The learning resource has been designed and developed by Dr Siobhán McDermott, the CCA’s Digital Archaeologist. Commenting on the launch Siobhán said: “We’re delighted to be able to offer this resource to people across Northern Ireland. Having worked closely with local communities over the years we know that there is so much important local knowledge out there and we’d love to see this toolkit help empower people to research their heritage. It is free and online which makes it all very accessible.”
If you have ever thought of researching the heritage in your locality, organising a local archaeological project, or are just curious as to the work that archaeologists undertake then the Community Archaeology Toolkit is for you. You do not need any specialist knowledge or prior training to join in!
Enrolment is now open and if you are interested in signing up please contact Siobhán at firstname.lastname@example.org before Monday 28th September 2020.
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About the Centre for Community Archaeology at Queen’s
The Centre for Community Archaeology (CCA) at Queen's University Belfast undertakes outreach activities with local communities across Northern Ireland. The centre enables volunteer adults and schoolchildren to participate in archaeological fieldwork projects through community-based excavations, while facilitating the involvement of local people in the study of their local heritage. The centre is aligned with the Belfast Young Archaeologists' Club and with the Ulster Archaeological Society. The former offers young enthusiasts the opportunity to learn more about archaeology through monthly meetings and fieldtrips, while the latter has a long-standing relationship with Queen’s and hosts lectures, fieldtrips and fieldwork events.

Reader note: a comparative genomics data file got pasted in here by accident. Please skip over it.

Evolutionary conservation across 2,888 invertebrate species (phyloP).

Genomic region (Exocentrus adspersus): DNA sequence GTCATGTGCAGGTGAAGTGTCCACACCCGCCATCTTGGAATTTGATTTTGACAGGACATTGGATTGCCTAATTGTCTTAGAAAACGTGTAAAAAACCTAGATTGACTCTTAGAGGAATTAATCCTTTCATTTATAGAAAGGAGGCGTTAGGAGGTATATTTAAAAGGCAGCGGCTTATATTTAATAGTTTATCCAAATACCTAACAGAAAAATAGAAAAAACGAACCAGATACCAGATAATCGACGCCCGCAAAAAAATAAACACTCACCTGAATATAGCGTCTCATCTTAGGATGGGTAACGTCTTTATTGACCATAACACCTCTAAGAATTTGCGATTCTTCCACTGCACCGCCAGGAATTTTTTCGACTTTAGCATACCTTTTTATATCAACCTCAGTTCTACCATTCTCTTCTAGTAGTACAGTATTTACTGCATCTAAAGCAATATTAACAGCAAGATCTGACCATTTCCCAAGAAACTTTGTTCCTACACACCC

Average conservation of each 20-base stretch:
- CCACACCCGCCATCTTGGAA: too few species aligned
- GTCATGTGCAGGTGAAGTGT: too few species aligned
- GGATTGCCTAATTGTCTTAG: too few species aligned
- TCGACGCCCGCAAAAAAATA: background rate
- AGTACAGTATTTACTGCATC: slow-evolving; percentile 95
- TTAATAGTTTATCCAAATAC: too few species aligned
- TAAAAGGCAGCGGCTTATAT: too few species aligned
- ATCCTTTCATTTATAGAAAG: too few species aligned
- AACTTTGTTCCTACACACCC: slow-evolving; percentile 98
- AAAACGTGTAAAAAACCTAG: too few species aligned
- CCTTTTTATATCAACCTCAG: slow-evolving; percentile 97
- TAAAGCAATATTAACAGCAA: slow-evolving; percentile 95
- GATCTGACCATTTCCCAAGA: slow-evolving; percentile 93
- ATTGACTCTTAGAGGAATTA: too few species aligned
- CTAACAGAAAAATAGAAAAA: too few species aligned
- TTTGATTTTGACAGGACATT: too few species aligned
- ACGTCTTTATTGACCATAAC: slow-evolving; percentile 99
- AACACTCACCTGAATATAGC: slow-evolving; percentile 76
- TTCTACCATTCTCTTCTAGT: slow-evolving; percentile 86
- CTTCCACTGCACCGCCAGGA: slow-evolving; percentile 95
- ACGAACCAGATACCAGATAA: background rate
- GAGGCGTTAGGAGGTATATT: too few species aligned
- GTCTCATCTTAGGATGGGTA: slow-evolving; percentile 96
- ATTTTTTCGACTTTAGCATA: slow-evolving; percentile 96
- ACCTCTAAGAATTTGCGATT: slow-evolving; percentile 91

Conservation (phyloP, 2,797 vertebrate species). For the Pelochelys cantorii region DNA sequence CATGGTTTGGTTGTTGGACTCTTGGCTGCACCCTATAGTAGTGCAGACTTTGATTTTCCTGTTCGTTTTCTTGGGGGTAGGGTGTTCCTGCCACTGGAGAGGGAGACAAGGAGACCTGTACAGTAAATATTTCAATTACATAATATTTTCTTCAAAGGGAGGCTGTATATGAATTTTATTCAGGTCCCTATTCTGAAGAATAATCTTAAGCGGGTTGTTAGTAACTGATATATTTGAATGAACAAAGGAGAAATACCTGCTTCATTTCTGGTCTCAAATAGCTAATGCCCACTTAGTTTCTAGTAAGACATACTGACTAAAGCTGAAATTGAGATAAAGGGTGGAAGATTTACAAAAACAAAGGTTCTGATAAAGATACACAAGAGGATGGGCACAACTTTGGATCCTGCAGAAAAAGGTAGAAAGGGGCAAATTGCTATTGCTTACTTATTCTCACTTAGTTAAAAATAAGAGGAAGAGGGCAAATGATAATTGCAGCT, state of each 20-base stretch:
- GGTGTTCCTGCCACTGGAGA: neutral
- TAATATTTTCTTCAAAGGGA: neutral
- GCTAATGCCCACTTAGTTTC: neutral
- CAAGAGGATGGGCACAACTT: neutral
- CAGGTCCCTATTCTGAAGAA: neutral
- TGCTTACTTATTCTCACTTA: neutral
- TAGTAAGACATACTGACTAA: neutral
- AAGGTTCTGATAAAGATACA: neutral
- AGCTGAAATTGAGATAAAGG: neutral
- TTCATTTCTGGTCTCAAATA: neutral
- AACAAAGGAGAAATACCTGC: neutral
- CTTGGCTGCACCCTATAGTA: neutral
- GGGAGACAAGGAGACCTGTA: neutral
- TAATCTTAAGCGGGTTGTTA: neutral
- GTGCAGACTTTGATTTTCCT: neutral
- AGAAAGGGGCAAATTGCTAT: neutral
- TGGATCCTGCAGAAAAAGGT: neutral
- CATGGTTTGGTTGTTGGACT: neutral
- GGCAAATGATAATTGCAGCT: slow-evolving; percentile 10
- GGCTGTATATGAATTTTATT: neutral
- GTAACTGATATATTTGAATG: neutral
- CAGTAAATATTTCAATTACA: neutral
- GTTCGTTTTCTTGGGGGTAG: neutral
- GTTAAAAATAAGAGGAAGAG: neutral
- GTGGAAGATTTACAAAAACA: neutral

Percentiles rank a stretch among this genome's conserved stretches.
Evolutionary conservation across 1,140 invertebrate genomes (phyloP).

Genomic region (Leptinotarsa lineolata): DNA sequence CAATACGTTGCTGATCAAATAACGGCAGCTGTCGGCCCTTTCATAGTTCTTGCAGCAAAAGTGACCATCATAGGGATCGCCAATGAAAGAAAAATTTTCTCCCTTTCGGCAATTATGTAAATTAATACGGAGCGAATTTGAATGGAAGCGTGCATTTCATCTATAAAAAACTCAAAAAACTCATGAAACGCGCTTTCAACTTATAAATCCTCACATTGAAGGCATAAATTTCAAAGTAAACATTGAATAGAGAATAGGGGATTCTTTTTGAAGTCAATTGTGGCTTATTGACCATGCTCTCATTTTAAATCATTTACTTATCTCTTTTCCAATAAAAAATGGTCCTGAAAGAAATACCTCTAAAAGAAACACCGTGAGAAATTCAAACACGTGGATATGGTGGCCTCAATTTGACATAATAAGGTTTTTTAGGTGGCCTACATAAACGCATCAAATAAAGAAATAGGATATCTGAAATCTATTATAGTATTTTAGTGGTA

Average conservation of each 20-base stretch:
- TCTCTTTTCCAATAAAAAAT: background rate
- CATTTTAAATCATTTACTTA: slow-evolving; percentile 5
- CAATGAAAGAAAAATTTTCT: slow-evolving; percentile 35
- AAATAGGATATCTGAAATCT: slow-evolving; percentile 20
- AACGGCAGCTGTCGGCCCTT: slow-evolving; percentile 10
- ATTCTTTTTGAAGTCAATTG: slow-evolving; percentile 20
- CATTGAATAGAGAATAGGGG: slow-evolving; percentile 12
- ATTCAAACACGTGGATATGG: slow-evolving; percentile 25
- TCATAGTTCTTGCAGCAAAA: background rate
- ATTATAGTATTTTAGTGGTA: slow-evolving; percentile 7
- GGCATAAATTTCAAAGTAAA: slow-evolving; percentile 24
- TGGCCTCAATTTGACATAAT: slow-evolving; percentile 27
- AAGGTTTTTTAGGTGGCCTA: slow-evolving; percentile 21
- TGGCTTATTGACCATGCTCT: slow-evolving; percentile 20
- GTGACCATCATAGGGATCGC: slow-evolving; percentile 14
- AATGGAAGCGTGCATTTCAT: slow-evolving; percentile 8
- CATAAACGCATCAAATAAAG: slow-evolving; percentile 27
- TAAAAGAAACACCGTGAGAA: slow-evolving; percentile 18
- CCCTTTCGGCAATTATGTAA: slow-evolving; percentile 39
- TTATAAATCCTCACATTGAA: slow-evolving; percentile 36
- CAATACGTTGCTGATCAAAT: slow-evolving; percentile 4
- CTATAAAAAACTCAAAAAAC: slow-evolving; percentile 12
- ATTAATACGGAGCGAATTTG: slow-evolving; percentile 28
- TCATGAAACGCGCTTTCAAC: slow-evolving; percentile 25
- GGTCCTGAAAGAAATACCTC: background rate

About the Lough Neagh Landscape Partnership
The Lough Neagh Landscape Partnership (LNLP) was established in 2015 to help protect and enhance the built, natural and cultural heritage of Lough Neagh and received funding from the National Lottery Heritage Fund to deliver a range of community-based activities and projects over the period from 2016 to 2021. It is one of 90 similar projects throughout the UK and one of several in Northern Ireland. Their aim is to “Manage, conserve and enhance the Lough Neagh Wetlands environment whilst developing economic and social opportunities for local people and visitors.”
About the QUB Engaged Research Fund
The QUB Engaged Research Fund is an internal award scheme within the university that is intended to support projects with clear potential to increase opportunities for research engagement with external stakeholders or to further consolidate research relationships, and that are not currently in receipt of other funds which could reasonably support that activity.
About the National Lottery Heritage Fund
Using money raised by the National Lottery, we Inspire, lead and resource the UK’s heritage to create positive and lasting change for people and communities, now and in the future. Thanks to National Lottery players, £41 billion has been raised for more than 565,000 good causes across the UK since 1994. Follow @HeritageFundNI on Twitter and @HeritageFundNorthernIreland on Facebook and use the hashtag #NationalLotteryHeritageFund; www.HeritageFund.org.uk.